A Washington lawyer pleaded guilty in U.S. District Court yesterday to three counts of filing false and inflated bills with insurance companies that used those estimates as a basis for monetary settlements in automobile accident cases.

The attorney, Floyd W. Anderson, 43, of 2710 Daniel Rd., Chevy Chase, faces one year in jail and a $1,000 fine for his guilty plea to three false pretense charges in connection with $1,775 in inflated bills that were submitted to two insurance companies in 1977 and 1978.

Assistant U.S. Attorney Charles J. Harkins Jr. said in court yesterday that Anderson had the cooperation of a doctor and a dentist who prepared exaggerated treatment reports that Anderson submitted to the insurance companies.

Once a settlement agreement was reached with the insuror, Anderson would get a third of the proceeds, the doctors' bills would be paid and the client would get the remainder, Harkins told Judge Charles R. Richey during a court hearing yesterday.

The dentist involved, Dr. Clyde Narine, has pleaded guilty in federal court to one count of mail fraud and would have testified as a government witness if the case against Anderson had gone to trial, Harkins said. The physician, Dr. Marshall D. Nickerson, has been convicted in federal court of criminal charges in connection with a similar scheme, Harkins said.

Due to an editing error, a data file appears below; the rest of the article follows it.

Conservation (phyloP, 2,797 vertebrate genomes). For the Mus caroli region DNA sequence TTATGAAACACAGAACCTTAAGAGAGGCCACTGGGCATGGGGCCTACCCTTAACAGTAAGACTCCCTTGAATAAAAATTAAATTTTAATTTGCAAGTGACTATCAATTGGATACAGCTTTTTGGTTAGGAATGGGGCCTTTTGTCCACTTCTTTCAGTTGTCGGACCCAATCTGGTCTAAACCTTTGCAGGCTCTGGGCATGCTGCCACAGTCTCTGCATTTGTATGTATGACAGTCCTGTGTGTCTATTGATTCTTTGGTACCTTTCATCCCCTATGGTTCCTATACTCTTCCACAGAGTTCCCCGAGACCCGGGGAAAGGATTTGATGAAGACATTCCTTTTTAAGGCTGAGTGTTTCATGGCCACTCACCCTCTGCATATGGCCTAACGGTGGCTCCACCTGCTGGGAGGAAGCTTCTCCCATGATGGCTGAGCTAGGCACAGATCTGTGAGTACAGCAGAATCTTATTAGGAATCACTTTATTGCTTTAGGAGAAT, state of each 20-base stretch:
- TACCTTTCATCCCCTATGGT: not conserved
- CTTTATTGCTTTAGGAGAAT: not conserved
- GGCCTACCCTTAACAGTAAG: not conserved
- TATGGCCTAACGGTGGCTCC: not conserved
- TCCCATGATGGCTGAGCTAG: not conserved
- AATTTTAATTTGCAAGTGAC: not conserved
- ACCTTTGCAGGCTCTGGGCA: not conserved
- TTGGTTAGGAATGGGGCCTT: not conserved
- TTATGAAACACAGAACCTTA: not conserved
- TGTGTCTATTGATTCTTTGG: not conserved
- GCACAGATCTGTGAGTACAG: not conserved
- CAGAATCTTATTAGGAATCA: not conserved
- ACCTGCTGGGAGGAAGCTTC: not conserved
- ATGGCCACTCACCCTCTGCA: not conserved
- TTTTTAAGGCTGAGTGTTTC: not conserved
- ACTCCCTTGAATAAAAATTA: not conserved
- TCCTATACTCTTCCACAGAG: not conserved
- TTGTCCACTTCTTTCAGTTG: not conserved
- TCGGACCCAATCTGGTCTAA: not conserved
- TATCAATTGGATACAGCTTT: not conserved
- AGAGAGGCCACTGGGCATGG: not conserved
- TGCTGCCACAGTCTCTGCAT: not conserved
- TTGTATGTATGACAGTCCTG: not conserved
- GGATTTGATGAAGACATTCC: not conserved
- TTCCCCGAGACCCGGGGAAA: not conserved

Harkins told Richey yesterday that in one case in June 1978, the government's evidence would have shown that Narine's bill showed that he had pulled a tooth for one patient, prepared a false tooth and put it in place, when, in fact, Narine had simply capped a chipped tooth. According to Harkins, Anderson submitted a $675 bill to an insuror for that work, which was actually worth $200.

In another case in May 1977, Harkins told Richey, Anderson submitted a $450 bill to Geico insurance for seven office visits by a client to Narine, and for extensive dental work, when in fact there had been only one visit at a cost of $20. In the third case, Harkins said, Anderson in August 1978, filed a $650 bill, again with Geico, for 25 visits by a client to Nickerson. Harkins said, however, that the client would testify in court that she had seen Nickerson only four times.

In exchange for Anderson's guilty plea, Harkins said that the government would dismiss all other charges involving inflated insurance claims that were included in a 32-count grand jury indictment brought against Anderson last October.

Richey has not scheduled a sentencing date.